Article in Chinese | ELSEVIER | ID: covidwho-142812

ABSTRACT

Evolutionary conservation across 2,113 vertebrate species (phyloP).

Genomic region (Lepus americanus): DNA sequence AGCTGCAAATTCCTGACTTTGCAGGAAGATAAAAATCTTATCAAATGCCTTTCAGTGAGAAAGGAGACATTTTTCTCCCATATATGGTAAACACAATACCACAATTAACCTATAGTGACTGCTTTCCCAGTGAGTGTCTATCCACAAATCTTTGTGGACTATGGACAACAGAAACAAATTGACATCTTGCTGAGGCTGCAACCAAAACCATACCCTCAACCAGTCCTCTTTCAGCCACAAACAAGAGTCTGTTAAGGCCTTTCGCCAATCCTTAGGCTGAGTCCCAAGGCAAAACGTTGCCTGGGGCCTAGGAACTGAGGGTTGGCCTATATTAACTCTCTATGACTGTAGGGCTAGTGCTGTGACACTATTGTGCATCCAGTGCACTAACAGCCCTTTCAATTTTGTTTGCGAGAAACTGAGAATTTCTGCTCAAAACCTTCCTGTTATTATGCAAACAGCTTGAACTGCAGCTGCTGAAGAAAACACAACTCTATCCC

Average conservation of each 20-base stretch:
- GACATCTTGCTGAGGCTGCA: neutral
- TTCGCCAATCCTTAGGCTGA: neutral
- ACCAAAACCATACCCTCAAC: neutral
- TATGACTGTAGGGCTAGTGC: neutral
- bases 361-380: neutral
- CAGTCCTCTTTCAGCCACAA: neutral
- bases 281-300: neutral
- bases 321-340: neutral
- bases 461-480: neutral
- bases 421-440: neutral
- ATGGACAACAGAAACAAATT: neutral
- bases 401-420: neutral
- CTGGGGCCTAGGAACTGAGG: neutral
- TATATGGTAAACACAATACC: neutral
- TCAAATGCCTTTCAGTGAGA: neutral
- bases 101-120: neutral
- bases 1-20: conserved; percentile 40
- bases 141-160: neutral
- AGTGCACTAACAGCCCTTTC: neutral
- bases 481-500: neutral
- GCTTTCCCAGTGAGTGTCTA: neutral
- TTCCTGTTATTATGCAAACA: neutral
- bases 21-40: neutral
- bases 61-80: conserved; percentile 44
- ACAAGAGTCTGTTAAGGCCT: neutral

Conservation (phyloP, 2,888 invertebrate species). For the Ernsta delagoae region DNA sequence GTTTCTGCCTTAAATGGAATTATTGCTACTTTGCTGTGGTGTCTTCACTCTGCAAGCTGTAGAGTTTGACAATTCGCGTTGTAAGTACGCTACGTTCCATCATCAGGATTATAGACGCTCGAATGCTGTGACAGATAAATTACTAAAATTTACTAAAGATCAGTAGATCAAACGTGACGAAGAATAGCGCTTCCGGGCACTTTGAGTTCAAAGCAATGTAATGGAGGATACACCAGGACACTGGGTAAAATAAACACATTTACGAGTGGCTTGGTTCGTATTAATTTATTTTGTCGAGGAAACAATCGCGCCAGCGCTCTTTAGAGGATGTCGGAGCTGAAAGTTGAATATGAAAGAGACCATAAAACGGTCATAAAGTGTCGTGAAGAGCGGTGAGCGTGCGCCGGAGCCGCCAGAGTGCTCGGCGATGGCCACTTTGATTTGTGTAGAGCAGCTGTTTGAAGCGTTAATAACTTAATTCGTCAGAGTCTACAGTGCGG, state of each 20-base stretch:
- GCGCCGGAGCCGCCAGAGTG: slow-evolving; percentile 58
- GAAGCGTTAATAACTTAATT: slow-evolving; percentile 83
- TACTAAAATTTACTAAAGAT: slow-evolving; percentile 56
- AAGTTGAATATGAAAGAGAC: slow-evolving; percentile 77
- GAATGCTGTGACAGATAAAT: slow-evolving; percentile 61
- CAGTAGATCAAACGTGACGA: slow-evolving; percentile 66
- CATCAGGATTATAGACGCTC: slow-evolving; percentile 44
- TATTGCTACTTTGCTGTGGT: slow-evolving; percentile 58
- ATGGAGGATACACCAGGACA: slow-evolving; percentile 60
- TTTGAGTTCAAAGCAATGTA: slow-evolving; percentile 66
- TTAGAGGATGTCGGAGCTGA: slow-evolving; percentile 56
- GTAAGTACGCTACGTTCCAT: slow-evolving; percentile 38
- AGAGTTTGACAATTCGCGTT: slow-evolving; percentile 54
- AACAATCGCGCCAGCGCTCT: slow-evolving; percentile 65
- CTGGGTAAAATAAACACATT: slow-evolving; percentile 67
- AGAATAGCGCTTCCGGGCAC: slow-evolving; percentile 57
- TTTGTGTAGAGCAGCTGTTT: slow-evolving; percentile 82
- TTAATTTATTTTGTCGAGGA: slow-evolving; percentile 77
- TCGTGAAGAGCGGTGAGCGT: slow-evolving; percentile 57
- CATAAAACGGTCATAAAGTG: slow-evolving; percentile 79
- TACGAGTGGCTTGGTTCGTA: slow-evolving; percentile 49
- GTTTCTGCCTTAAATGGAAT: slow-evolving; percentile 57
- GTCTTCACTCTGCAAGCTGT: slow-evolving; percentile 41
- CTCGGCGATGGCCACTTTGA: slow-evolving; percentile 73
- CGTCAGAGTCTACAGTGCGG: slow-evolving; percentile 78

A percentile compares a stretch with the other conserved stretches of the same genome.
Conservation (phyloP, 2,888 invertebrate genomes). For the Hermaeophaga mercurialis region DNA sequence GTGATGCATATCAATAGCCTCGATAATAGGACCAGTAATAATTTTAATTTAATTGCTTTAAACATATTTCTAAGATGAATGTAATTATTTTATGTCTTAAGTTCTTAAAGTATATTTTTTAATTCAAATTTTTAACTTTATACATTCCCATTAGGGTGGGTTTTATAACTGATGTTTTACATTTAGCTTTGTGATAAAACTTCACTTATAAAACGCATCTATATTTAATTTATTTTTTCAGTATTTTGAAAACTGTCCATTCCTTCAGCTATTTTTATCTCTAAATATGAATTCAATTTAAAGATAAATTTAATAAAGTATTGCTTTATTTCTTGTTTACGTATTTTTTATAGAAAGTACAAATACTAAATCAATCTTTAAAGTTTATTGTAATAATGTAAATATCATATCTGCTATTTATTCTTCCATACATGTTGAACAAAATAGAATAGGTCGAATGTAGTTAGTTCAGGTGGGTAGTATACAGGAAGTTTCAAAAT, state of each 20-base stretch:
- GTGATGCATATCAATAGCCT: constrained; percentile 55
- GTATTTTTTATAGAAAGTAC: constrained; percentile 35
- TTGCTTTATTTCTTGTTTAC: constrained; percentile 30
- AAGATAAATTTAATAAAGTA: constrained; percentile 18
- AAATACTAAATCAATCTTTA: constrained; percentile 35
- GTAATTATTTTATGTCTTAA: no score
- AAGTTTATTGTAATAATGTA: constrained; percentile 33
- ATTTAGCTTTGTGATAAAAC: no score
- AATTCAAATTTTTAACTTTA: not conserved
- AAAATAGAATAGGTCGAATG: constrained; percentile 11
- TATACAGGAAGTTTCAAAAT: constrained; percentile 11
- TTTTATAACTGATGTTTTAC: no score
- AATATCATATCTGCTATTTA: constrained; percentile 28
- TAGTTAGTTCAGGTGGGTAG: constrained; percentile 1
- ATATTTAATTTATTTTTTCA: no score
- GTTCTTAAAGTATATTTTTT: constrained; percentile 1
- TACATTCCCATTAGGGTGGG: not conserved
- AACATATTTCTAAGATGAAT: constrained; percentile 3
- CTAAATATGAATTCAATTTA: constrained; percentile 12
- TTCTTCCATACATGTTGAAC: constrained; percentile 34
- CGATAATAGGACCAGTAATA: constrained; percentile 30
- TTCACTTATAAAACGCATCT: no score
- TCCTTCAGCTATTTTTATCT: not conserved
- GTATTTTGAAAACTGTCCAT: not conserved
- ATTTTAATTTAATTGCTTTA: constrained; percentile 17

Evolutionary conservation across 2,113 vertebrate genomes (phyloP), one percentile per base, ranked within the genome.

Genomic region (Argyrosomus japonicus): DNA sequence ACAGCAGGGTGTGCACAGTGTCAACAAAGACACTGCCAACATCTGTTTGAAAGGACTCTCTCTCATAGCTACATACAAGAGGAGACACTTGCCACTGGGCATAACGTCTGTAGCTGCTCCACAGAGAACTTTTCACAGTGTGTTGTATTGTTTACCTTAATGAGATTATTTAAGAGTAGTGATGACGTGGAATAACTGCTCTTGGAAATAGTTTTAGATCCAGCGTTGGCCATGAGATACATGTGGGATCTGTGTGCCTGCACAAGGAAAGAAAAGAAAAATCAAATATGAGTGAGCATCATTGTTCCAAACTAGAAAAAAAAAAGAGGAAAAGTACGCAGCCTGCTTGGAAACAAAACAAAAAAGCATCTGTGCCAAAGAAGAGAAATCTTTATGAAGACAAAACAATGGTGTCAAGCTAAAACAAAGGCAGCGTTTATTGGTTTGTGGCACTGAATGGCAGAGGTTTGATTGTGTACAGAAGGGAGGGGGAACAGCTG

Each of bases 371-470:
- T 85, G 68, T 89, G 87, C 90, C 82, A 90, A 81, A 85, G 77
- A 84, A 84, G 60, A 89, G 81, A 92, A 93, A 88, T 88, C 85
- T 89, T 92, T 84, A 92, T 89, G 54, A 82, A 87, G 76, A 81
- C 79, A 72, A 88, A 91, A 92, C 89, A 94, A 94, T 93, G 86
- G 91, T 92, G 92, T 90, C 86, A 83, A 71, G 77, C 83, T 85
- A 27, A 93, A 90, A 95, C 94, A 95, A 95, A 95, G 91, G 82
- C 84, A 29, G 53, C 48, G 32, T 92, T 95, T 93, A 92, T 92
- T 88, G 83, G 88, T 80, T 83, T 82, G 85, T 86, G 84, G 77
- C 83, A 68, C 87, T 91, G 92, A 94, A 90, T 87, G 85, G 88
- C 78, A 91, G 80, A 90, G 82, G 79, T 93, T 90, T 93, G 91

Objective: To investigate the initial chest high resolution CT (HRCT) manifestations of the patients with COVID-19. Methods: A retrospective analysis of the first chest HRCT images of 106 patients with COVID-19 was performed who were confirmed in our hospital from January 3 to 25, 2020. Lesion distribution, morphology and surrounding involvement were analyzed. Results: The lesions were found on all initial HRCT images of 106 patients, with unilateral lung distribution in 11 cases (10.4%) and bilateral lung distribution in other 95 cases(89.6%), peripheral distribution of lung in 65 cases (61.3%) and peripheral and central distribution in other 41 cases (38.7%). HRCT showed 8 cases (7.5%) with 1 lesion, 5 cases (4.7%) with 2 lesions, and other 93 cases (87.8%) with multiple lesions. HRCT also showed the nodular lesions in 12 cases(11.3%), ground-glass opacities in 94 cases (88.7%), fibrous stripes in 7 cases (6.6%), and mixed lesions in 15 cases (14.2%). Only one lung lobe was involved in 10 cases (9.4%), while more than two lobes were involved in other 96 cases (90.6%). In addition, 24 cases (22.6%) with enlarged mediastinal lymph nodes (over 60 years old in 19 cases, accounting for 79.2%), 3 cases with pleural effusion (2.8 %), 1 case with pericardial effusion (0.9%), and 2 cases with pleural involvement/thickening (1.9%) were found. Patients over 60 years old mostly presented with multiple lesions, various appearances, peripheral and central distributions of lungs, involving multiple lobes, and enlarged mediastinal lymph nodes. Conclusions: Lung COVID-19 lesions can be shown by the initial chest HRCT, which is the preferred imaging method. Thoracic HRCT scans play an important role in the early diagnosis of COVID-19.